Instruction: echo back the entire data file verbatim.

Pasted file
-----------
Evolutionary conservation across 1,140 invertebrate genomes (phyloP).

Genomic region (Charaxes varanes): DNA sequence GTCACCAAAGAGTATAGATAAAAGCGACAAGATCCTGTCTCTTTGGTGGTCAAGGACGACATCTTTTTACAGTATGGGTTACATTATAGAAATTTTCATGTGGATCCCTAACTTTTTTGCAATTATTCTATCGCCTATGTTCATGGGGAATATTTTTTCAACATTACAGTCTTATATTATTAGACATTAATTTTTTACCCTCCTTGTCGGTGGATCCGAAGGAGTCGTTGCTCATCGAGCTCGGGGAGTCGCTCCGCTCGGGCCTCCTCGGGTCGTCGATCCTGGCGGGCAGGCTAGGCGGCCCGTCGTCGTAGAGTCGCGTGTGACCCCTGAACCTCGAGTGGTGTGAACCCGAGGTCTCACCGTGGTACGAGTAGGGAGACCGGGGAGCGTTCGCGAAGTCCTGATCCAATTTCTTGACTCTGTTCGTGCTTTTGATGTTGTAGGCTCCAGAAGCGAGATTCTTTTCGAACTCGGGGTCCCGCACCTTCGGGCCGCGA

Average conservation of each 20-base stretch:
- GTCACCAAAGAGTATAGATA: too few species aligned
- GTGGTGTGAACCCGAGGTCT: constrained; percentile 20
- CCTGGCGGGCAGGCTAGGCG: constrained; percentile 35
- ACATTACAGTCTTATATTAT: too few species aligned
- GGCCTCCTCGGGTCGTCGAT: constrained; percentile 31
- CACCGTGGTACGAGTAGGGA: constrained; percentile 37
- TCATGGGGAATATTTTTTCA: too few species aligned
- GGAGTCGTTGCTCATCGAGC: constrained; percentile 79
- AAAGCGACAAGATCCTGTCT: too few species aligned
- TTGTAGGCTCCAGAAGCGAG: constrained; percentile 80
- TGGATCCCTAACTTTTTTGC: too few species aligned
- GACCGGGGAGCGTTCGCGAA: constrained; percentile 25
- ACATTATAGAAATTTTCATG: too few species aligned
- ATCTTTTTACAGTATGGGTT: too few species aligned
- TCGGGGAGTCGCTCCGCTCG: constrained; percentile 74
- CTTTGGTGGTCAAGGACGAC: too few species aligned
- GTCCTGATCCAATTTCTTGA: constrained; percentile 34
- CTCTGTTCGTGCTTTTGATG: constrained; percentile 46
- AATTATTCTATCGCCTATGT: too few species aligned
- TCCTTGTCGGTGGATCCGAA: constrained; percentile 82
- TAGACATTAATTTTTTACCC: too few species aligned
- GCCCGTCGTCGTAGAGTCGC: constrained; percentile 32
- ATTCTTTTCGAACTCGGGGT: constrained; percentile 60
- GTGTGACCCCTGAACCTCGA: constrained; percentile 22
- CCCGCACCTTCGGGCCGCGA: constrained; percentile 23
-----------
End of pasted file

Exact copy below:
Evolutionary conservation across 1,140 invertebrate genomes (phyloP).

Genomic region (Charaxes varanes): DNA sequence GTCACCAAAGAGTATAGATAAAAGCGACAAGATCCTGTCTCTTTGGTGGTCAAGGACGACATCTTTTTACAGTATGGGTTACATTATAGAAATTTTCATGTGGATCCCTAACTTTTTTGCAATTATTCTATCGCCTATGTTCATGGGGAATATTTTTTCAACATTACAGTCTTATATTATTAGACATTAATTTTTTACCCTCCTTGTCGGTGGATCCGAAGGAGTCGTTGCTCATCGAGCTCGGGGAGTCGCTCCGCTCGGGCCTCCTCGGGTCGTCGATCCTGGCGGGCAGGCTAGGCGGCCCGTCGTCGTAGAGTCGCGTGTGACCCCTGAACCTCGAGTGGTGTGAACCCGAGGTCTCACCGTGGTACGAGTAGGGAGACCGGGGAGCGTTCGCGAAGTCCTGATCCAATTTCTTGACTCTGTTCGTGCTTTTGATGTTGTAGGCTCCAGAAGCGAGATTCTTTTCGAACTCGGGGTCCCGCACCTTCGGGCCGCGA

Average conservation of each 20-base stretch:
- GTCACCAAAGAGTATAGATA: too few species aligned
- GTGGTGTGAACCCGAGGTCT: constrained; percentile 20
- CCTGGCGGGCAGGCTAGGCG: constrained; percentile 35
- ACATTACAGTCTTATATTAT: too few species aligned
- GGCCTCCTCGGGTCGTCGAT: constrained; percentile 31
- CACCGTGGTACGAGTAGGGA: constrained; percentile 37
- TCATGGGGAATATTTTTTCA: too few species aligned
- GGAGTCGTTGCTCATCGAGC: constrained; percentile 79
- AAAGCGACAAGATCCTGTCT: too few species aligned
- TTGTAGGCTCCAGAAGCGAG: constrained; percentile 80
- TGGATCCCTAACTTTTTTGC: too few species aligned
- GACCGGGGAGCGTTCGCGAA: constrained; percentile 25
- ACATTATAGAAATTTTCATG: too few species aligned
- ATCTTTTTACAGTATGGGTT: too few species aligned
- TCGGGGAGTCGCTCCGCTCG: constrained; percentile 74
- CTTTGGTGGTCAAGGACGAC: too few species aligned
- GTCCTGATCCAATTTCTTGA: constrained; percentile 34
- CTCTGTTCGTGCTTTTGATG: constrained; percentile 46
- AATTATTCTATCGCCTATGT: too few species aligned
- TCCTTGTCGGTGGATCCGAA: constrained; percentile 82
- TAGACATTAATTTTTTACCC: too few species aligned
- GCCCGTCGTCGTAGAGTCGC: constrained; percentile 32
- ATTCTTTTCGAACTCGGGGT: constrained; percentile 60
- GTGTGACCCCTGAACCTCGA: constrained; percentile 22
- CCCGCACCTTCGGGCCGCGA: constrained; percentile 23